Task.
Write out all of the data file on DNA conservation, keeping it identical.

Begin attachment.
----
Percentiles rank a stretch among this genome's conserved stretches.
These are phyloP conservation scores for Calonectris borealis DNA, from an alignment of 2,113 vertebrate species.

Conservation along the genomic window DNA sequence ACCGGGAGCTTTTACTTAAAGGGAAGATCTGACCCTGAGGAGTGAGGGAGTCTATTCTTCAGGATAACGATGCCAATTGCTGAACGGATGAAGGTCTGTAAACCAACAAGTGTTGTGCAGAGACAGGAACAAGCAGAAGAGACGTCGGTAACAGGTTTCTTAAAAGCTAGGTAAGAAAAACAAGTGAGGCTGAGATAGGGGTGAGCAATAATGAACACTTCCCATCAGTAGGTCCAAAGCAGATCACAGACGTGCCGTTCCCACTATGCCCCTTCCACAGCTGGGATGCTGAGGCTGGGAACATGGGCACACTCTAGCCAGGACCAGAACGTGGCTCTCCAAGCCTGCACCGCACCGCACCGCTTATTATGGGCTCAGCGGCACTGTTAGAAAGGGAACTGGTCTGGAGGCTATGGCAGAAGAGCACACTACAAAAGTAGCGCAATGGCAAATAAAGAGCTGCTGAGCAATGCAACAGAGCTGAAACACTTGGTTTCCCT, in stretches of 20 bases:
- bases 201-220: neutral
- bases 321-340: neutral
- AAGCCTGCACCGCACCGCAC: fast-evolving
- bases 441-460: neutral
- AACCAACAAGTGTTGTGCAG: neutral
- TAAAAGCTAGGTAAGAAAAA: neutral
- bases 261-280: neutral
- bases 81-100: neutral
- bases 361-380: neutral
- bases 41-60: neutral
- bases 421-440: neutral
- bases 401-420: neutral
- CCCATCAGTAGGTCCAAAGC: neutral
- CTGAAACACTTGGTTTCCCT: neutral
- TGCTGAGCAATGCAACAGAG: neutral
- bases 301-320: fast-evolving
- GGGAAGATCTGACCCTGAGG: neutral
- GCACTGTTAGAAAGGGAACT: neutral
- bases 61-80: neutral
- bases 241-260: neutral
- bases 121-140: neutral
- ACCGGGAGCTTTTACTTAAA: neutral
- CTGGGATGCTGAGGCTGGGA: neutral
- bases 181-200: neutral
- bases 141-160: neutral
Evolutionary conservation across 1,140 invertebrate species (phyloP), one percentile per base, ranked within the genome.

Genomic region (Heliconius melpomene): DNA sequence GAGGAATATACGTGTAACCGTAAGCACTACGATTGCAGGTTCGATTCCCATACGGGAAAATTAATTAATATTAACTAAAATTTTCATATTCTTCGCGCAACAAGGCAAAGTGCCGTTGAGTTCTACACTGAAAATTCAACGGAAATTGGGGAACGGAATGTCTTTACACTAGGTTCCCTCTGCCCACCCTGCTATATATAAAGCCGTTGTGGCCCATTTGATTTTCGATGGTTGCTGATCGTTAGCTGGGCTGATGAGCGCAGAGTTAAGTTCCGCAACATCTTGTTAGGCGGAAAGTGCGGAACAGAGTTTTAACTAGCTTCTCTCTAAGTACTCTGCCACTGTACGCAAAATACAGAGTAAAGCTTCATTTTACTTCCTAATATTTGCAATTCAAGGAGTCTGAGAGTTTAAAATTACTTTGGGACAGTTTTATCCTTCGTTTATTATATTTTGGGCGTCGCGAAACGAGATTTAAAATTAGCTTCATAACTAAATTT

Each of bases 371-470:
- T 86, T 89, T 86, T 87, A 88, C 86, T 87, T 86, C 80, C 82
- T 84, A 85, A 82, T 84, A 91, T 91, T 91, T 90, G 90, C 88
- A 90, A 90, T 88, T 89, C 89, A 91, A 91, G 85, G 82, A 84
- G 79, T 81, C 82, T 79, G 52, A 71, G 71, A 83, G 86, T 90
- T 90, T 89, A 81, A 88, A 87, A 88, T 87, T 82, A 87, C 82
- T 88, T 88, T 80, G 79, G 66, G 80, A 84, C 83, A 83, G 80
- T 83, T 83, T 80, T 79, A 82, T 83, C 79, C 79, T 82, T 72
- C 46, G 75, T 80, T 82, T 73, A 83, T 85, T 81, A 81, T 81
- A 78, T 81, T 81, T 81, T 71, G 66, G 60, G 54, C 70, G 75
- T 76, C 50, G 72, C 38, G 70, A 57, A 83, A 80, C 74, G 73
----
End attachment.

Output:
Percentiles rank a stretch among this genome's conserved stretches.
These are phyloP conservation scores for Calonectris borealis DNA, from an alignment of 2,113 vertebrate species.

Conservation along the genomic window DNA sequence ACCGGGAGCTTTTACTTAAAGGGAAGATCTGACCCTGAGGAGTGAGGGAGTCTATTCTTCAGGATAACGATGCCAATTGCTGAACGGATGAAGGTCTGTAAACCAACAAGTGTTGTGCAGAGACAGGAACAAGCAGAAGAGACGTCGGTAACAGGTTTCTTAAAAGCTAGGTAAGAAAAACAAGTGAGGCTGAGATAGGGGTGAGCAATAATGAACACTTCCCATCAGTAGGTCCAAAGCAGATCACAGACGTGCCGTTCCCACTATGCCCCTTCCACAGCTGGGATGCTGAGGCTGGGAACATGGGCACACTCTAGCCAGGACCAGAACGTGGCTCTCCAAGCCTGCACCGCACCGCACCGCTTATTATGGGCTCAGCGGCACTGTTAGAAAGGGAACTGGTCTGGAGGCTATGGCAGAAGAGCACACTACAAAAGTAGCGCAATGGCAAATAAAGAGCTGCTGAGCAATGCAACAGAGCTGAAACACTTGGTTTCCCT, in stretches of 20 bases:
- bases 201-220: neutral
- bases 321-340: neutral
- AAGCCTGCACCGCACCGCAC: fast-evolving
- bases 441-460: neutral
- AACCAACAAGTGTTGTGCAG: neutral
- TAAAAGCTAGGTAAGAAAAA: neutral
- bases 261-280: neutral
- bases 81-100: neutral
- bases 361-380: neutral
- bases 41-60: neutral
- bases 421-440: neutral
- bases 401-420: neutral
- CCCATCAGTAGGTCCAAAGC: neutral
- CTGAAACACTTGGTTTCCCT: neutral
- TGCTGAGCAATGCAACAGAG: neutral
- bases 301-320: fast-evolving
- GGGAAGATCTGACCCTGAGG: neutral
- GCACTGTTAGAAAGGGAACT: neutral
- bases 61-80: neutral
- bases 241-260: neutral
- bases 121-140: neutral
- ACCGGGAGCTTTTACTTAAA: neutral
- CTGGGATGCTGAGGCTGGGA: neutral
- bases 181-200: neutral
- bases 141-160: neutral
Evolutionary conservation across 1,140 invertebrate species (phyloP), one percentile per base, ranked within the genome.

Genomic region (Heliconius melpomene): DNA sequence GAGGAATATACGTGTAACCGTAAGCACTACGATTGCAGGTTCGATTCCCATACGGGAAAATTAATTAATATTAACTAAAATTTTCATATTCTTCGCGCAACAAGGCAAAGTGCCGTTGAGTTCTACACTGAAAATTCAACGGAAATTGGGGAACGGAATGTCTTTACACTAGGTTCCCTCTGCCCACCCTGCTATATATAAAGCCGTTGTGGCCCATTTGATTTTCGATGGTTGCTGATCGTTAGCTGGGCTGATGAGCGCAGAGTTAAGTTCCGCAACATCTTGTTAGGCGGAAAGTGCGGAACAGAGTTTTAACTAGCTTCTCTCTAAGTACTCTGCCACTGTACGCAAAATACAGAGTAAAGCTTCATTTTACTTCCTAATATTTGCAATTCAAGGAGTCTGAGAGTTTAAAATTACTTTGGGACAGTTTTATCCTTCGTTTATTATATTTTGGGCGTCGCGAAACGAGATTTAAAATTAGCTTCATAACTAAATTT

Each of bases 371-470:
- T 86, T 89, T 86, T 87, A 88, C 86, T 87, T 86, C 80, C 82
- T 84, A 85, A 82, T 84, A 91, T 91, T 91, T 90, G 90, C 88
- A 90, A 90, T 88, T 89, C 89, A 91, A 91, G 85, G 82, A 84
- G 79, T 81, C 82, T 79, G 52, A 71, G 71, A 83, G 86, T 90
- T 90, T 89, A 81, A 88, A 87, A 88, T 87, T 82, A 87, C 82
- T 88, T 88, T 80, G 79, G 66, G 80, A 84, C 83, A 83, G 80
- T 83, T 83, T 80, T 79, A 82, T 83, C 79, C 79, T 82, T 72
- C 46, G 75, T 80, T 82, T 73, A 83, T 85, T 81, A 81, T 81
- A 78, T 81, T 81, T 81, T 71, G 66, G 60, G 54, C 70, G 75
- T 76, C 50, G 72, C 38, G 70, A 57, A 83, A 80, C 74, G 73